Update October 4, 2017: “Public Stripping” is a term I recently learned about from activist/writer Lisa Blumberg.
After reading her account of how the medical establishment used her like a medical or teaching mannequin – without consent from anybody – I learned that I was not alone.
Never EVER let the medical establishment do this without consent from you AND your child. ****************
Have you ever been embarrassed? Not some mild “Whoops, you have a bit of food stuck on the corner of your mouth” sort of moment, but rather, a truly emotionally charged event? I was about seven or eight years old when just such an embarrassing moment happened to me.
I was in the hospital at the time and the center of attention. Each morning, my orthopedic doctor would show me off to a gaggle of his interns. He would then detail all of the primary features that my particular type of dwarfism came with.
Believe it or not, this was not the embarrassing moment I’m referring to, as I was getting used to these daily “show and tell” sessions. No, my embarrassing moment was much worse, and I never saw it coming.
One day, an orderly took me to an “examination”. I was actually happy for the change of scenery, and jumped at the chance to get out of my room. After a short journey through the hospital the orderly wheeled me into my “examination” room. It was very plain, with three solid walls, and one large curtain for the fourth wall. The orderly left and time passed, the way it usually does in a hospital: Slowly and boringly.
My doctor finally entered the room, and asked me to take off my hospital gown. Only wearing my underwear now, the curtain opened and I realize I was on a small stage, standing nearly naked in front of a class full of medical students. My doctor, ignorant of the emotional impact his actions would have on me, droned on to his students, pointing out my scoliosis, my pigeon toes, my short stubby hands, and so on.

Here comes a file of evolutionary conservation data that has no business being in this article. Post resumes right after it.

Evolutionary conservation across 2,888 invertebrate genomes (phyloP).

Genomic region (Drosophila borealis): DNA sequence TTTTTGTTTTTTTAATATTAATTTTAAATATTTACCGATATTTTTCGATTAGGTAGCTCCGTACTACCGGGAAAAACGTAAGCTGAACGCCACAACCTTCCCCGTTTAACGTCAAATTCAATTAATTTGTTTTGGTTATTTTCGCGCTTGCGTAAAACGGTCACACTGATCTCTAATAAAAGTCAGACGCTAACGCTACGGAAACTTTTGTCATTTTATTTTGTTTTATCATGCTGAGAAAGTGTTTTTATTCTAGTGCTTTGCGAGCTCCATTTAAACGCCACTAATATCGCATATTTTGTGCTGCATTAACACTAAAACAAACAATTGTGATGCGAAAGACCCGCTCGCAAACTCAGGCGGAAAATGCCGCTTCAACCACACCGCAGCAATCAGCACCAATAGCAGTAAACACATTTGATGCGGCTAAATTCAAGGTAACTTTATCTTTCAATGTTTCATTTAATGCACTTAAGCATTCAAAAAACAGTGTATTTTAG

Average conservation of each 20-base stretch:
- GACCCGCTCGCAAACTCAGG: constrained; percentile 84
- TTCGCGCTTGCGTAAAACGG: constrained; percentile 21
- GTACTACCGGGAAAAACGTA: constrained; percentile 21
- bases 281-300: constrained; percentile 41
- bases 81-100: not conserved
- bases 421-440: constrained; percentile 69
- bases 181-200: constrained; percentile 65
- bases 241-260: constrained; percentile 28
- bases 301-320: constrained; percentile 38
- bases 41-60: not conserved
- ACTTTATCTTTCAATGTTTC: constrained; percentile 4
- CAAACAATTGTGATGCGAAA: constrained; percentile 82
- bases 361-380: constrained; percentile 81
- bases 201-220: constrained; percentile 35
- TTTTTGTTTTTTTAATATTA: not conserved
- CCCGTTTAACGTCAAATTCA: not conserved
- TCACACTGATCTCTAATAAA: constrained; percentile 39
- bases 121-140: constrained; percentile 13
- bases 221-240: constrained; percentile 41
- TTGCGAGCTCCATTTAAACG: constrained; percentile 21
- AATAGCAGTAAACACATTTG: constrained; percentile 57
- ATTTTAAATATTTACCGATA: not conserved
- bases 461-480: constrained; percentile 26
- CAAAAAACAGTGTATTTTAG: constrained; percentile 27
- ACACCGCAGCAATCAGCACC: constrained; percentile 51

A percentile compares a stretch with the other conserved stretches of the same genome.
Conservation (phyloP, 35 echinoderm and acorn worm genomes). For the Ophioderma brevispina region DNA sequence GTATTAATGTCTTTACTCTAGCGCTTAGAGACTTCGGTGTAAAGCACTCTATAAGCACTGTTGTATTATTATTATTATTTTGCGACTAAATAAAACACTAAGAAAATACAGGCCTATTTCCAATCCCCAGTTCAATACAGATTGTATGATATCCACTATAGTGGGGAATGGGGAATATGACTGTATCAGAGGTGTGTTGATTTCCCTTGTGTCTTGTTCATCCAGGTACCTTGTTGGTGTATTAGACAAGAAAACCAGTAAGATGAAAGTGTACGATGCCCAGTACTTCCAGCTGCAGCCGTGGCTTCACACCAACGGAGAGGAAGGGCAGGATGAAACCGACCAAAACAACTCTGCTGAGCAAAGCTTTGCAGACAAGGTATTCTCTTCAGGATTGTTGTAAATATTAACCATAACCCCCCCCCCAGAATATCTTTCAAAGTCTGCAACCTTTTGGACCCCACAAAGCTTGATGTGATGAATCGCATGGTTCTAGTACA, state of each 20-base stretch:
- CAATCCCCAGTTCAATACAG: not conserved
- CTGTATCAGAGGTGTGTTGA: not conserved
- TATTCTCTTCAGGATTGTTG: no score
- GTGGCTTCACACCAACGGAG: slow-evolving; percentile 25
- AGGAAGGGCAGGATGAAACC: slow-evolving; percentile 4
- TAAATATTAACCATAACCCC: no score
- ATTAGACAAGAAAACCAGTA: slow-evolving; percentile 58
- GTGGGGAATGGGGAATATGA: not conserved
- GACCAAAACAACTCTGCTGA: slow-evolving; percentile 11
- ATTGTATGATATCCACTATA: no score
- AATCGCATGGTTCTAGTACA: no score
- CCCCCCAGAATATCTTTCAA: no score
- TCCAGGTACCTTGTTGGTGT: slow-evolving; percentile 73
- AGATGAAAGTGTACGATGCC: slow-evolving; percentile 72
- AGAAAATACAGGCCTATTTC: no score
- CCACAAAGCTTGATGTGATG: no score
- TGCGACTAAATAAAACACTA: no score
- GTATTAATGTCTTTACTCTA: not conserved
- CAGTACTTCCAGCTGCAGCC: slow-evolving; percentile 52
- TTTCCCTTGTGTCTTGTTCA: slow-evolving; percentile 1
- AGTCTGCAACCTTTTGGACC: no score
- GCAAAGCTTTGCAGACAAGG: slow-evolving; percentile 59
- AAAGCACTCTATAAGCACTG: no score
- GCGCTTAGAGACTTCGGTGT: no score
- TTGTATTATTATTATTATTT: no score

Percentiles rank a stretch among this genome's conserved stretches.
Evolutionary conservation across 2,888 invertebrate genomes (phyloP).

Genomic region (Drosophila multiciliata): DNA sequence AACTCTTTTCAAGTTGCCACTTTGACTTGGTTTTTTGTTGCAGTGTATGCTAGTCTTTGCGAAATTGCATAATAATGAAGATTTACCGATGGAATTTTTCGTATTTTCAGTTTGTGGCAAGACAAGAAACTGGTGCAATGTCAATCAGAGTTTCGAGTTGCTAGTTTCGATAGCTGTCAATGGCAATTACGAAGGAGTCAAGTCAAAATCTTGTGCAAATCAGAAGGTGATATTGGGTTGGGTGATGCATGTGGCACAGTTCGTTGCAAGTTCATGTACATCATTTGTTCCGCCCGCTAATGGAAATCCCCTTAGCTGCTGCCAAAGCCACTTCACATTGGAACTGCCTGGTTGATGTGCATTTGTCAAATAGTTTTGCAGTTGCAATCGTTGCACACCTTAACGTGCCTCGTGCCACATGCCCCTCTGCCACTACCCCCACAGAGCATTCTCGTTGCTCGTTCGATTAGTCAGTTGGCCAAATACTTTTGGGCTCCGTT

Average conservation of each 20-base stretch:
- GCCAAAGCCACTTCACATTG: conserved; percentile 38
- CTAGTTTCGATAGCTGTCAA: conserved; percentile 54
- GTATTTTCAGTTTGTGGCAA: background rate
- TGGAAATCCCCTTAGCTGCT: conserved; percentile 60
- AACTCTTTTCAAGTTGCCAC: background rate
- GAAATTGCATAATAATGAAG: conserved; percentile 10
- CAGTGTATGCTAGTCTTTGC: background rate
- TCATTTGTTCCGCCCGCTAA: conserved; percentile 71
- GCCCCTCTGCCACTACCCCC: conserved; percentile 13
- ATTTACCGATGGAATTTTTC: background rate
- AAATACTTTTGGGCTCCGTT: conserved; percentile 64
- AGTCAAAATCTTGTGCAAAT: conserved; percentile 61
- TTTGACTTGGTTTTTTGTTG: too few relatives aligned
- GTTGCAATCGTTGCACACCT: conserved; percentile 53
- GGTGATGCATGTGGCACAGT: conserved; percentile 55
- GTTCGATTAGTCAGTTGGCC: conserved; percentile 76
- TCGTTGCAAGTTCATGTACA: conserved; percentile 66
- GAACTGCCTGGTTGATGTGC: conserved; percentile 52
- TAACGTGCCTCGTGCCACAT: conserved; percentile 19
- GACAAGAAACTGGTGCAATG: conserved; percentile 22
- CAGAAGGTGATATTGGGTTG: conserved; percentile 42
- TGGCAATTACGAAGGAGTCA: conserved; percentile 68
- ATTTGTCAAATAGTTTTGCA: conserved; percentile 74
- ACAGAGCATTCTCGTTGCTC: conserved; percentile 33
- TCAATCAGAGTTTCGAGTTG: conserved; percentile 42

Not once did anyone speak to me directly, or ask me anything personal. It was just a mechanical and mechanistic overview of all things dwarfish. Throughout the whole session, I was simply referred to as “the patient”.
Nobody at the hospital ever explained beforehand that I would be used in this massive show and tell session. No on ever asked me or my parents for permission to do this. I was already dealing with enough body image problems, but no one ever thought of the profound and negative emotional impact this day would have on me.
At that moment, I felt like I was nothing: Not a person at all but a thing. I was too young to fully understand what else I felt, and the after affects dragged on for many years.
Feeling ashamed of my body was one side affect that lasted longer than I would have liked. I remember hiding my hands in my coat pockets whenever possible, right up until college. Debilitating stage fright was another affect. Eventually, I came to realize that my doctor had been so very wrong to have used me as a teaching mannequin.
Like a good jiu-jitsu master, I held on for dear life until I could reverse the tables, and submit this dominating opponent called “low self-esteem”. By my mid-thirties, I had worked out all feelings of shame towards my body. My stage fright demons were also thoroughly beaten back.
The other thing I realized was that the performer in me was born on that overwhelmingly embarrassing day. That “show and tell” room where I learned about shame had three walls and one curtain in front of me.
A stage on the other hand is the complete opposite: There are no walls, and the curtain is now behind me. Each time I step up onto that stage I get to choose what I present: The music, stories and art that are inside me, and not the physical shell that surrounds me.